All this bad news, and there’s probably more to come, makes it more likely that Qualcomm will come down from its high throne and settle with Broadcom. Of course, it’ll be billed as a mutual agreement in the best interest of society!

Ooma to Raise Prices

Ooma just announced that it is taking pre-sales orders for the ooma Hub™ and ooma Scout™ in advance of the company’s consumer release slated for September 2007. Pre-sales orders will have for first priority fulfillment next month when the company opens up the online store.

Pre-sale Ooma systems come at the introductory pricing of $399 for a ooma Hub™ and $39 per Ooma Scout™ device. However, buried within this announcement (thanks Mike P!) is the news that Ooma is planning to increase prices!!!!!! Here it is:

In 2008, when the introductory pricing period expires, the ooma Hub™ device will carry a suggested retail price of $599.

I’ve had some concerns about Ooma, as outlined in Wanna get Ooma, Be Careful!. I’ve also outlined a preliminary comparison of Ooma and Skype, concluding that Skype is a better alternative for most people.

$600 for a device for free domestic long distance!!!! One has to have a really long investment span to see how this becomes a better value proposition than something like Skype. Frankly, I don’t see many users flocking to this anymore!

Ooma is just getting ready for lift-off and somehow I feel that it’s quickly forgetting about the consumer and thinking only about its profits (or perhaps the VCs are trying to cash out quickly). Or better yet, maybe Ashton is trying to Punk’d the general public this time!

Amp’d customers keep getting screw’d

prexar_mobile_logo.JPG It was a sad fate for Amp’d.

On the other hand, the future for Prexar Mobile looks brighter than ever. Here’s why; Prexar Mobile, a small mobile virtual network operator managed by a nationwide CLEC, says it has signed a deal to acquire Amp’d Mobile’s customers. Prexar is hoping this move will help its nationwide expansion.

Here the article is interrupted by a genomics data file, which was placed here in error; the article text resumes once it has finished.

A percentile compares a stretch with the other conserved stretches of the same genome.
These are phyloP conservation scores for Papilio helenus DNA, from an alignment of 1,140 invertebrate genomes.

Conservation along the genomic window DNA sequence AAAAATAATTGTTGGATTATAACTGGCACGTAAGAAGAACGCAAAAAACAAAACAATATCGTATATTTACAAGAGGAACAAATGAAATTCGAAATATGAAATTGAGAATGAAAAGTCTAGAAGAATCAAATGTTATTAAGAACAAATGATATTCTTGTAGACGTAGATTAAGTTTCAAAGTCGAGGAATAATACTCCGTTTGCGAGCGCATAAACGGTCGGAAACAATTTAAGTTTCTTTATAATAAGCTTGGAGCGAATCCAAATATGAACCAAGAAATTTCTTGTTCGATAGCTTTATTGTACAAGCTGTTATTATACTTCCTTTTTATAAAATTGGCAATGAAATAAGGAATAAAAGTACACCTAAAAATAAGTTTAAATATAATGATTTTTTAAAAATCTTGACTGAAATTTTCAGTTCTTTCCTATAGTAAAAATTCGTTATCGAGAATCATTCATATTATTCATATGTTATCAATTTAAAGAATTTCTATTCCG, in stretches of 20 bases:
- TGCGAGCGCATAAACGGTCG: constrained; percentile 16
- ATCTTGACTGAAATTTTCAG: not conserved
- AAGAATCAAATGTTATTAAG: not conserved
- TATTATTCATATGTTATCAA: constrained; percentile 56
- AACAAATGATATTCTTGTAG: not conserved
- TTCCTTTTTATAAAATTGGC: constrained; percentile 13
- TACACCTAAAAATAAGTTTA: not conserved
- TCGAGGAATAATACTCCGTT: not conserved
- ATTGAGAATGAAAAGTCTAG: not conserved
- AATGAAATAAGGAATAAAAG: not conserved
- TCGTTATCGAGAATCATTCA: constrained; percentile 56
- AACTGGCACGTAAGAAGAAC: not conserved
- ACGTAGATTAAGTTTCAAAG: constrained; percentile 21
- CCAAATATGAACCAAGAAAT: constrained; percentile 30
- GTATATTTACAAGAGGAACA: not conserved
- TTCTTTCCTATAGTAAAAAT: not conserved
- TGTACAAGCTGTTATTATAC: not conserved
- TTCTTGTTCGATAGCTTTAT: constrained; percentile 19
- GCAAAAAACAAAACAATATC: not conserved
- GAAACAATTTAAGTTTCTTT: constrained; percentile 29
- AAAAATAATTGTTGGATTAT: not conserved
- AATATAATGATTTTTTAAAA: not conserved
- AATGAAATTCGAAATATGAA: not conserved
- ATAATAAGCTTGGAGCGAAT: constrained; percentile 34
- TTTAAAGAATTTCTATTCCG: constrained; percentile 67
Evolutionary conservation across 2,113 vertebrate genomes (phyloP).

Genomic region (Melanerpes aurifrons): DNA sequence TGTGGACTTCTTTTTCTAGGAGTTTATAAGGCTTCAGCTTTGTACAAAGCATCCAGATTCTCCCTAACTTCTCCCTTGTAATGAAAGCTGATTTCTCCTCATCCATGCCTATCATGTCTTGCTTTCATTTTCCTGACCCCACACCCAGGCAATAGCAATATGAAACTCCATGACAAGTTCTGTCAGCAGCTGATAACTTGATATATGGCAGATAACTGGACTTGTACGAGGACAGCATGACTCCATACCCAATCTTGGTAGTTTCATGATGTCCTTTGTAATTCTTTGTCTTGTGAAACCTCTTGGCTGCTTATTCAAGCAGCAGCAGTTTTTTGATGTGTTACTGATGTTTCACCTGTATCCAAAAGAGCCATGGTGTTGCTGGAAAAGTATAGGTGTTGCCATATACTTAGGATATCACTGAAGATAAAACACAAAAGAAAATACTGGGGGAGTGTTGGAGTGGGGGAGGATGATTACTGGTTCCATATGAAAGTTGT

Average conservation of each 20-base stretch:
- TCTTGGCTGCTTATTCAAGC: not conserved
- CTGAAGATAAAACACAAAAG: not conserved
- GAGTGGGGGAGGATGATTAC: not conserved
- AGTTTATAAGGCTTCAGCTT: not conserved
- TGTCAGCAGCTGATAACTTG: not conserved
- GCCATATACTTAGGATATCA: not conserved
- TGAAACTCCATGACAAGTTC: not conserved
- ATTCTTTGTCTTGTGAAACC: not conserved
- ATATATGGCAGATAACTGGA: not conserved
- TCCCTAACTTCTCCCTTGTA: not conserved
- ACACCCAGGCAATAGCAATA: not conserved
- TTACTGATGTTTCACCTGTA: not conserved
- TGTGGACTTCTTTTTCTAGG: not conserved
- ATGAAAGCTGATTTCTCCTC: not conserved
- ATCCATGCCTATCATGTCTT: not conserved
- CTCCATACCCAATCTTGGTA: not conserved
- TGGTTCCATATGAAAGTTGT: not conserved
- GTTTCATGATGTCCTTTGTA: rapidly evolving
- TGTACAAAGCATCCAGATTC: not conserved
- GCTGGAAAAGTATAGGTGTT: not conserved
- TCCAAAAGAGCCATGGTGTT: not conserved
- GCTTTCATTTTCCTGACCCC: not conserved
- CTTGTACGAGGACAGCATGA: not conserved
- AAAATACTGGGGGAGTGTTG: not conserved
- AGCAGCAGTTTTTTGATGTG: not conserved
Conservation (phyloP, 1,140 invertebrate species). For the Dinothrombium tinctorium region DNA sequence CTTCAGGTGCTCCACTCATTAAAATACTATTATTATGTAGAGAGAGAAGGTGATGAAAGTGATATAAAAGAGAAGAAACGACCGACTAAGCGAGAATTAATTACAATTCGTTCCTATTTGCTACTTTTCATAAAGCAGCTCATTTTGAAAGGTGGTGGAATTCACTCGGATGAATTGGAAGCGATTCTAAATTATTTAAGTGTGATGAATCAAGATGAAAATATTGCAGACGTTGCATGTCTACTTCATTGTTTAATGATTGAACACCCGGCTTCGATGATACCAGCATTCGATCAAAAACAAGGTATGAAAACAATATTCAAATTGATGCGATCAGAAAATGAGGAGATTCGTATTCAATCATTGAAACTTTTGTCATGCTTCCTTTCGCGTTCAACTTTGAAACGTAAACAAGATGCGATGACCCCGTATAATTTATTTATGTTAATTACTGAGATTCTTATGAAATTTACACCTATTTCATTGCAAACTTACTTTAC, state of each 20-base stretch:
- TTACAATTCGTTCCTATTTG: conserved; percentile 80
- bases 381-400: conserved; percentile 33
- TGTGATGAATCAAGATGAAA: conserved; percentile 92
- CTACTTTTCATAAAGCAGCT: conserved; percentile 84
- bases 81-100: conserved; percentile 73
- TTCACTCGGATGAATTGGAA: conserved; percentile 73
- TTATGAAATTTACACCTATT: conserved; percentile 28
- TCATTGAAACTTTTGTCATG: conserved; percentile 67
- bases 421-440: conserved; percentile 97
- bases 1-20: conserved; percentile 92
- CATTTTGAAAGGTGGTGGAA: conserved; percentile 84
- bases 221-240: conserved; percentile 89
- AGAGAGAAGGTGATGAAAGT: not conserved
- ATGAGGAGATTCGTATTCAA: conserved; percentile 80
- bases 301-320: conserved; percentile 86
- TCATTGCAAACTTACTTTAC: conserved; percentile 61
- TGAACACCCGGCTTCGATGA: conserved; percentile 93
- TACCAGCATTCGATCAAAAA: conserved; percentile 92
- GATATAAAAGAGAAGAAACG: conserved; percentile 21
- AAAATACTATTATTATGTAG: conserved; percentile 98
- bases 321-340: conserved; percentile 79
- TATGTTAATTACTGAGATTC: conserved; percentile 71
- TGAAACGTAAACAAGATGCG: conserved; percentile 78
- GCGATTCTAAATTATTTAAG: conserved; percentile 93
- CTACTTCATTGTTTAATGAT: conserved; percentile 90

Amp’d Mobile customers have been notified of the option to switch via a series of 5 text messages. Prexar says that its customer service centers have already been “pounded” with customers calling and signing up. No surprise there because Prexar has only about 15,000 wireless customers, and it probably has very minimal customer service agents. Amp’d had about 200,000 customers, and with all of them without service and probably desperately looking for an alternate provider, it’s no wonder Prexar’s customer service is getting pounded. Amp’d Mobile customers better move fast.

Good thing is that customers will be able to keep their handsets, except those who have the “Hollywood” or E816 or from Motorola. Those customers have to buy a new phone. Since Amp’d was on Verizon Wireless, it would seem logical that Prexar is on a carriers that uses the same technology (CDMA2000), otherwise subscribers wouldn’t be able to use the same wireless device. According to Prexar’s Web site, the company “provides service on the same network as Amp’d” Since they don’t explicitly call out Verizon Wireless, it’s probably not (but they wouldn’t want to spook customers by saying its not). Prexar most likely is on Sprint, a MVNO friendly carrier, or perhaps on Alltel or U.S. Cellular.

Prexar goal is to help Amp’d Mobile customers retain voice and text only at first. Prexar doesn’t have the fancy schmanzy services that Amp’d had, but it says that is working on a longer-term plan to add a content delivery system. Amp’d Mobile’s vast content library is on the auction block, and I doubt Prexar will purchase those rights for a small number of subscribers.

Interestingly, Prexar’s calling plans are much higher than what Amp’d offered and are similar to what the majors offer. The main difference is a two-step billing process where it bills in advance for the base plan and for usage in arrears. Here’s Amp’d Price Plans:


And here’s Prexar’s calling plans


First these customers got Amp’d (and you thought that was a good thing), but now they are getting screw’d by Prexar’s price plans. At these price plans, why not join a major wireless operator such as Verizon Wireless or Sprint?

Why Skype is Better than Ooma

ooma_logo_lg.gif skype_logo.png

Ooma has a lot of buzz and hype around it, despite still being in private beta. But let’s look beyond the hype and compare Ooma with other telephony services. I’m specifically choosing Skype although there are other players to consider. This will give a good idea how Ooma stacks up against Skype and for who Ooma may make sense.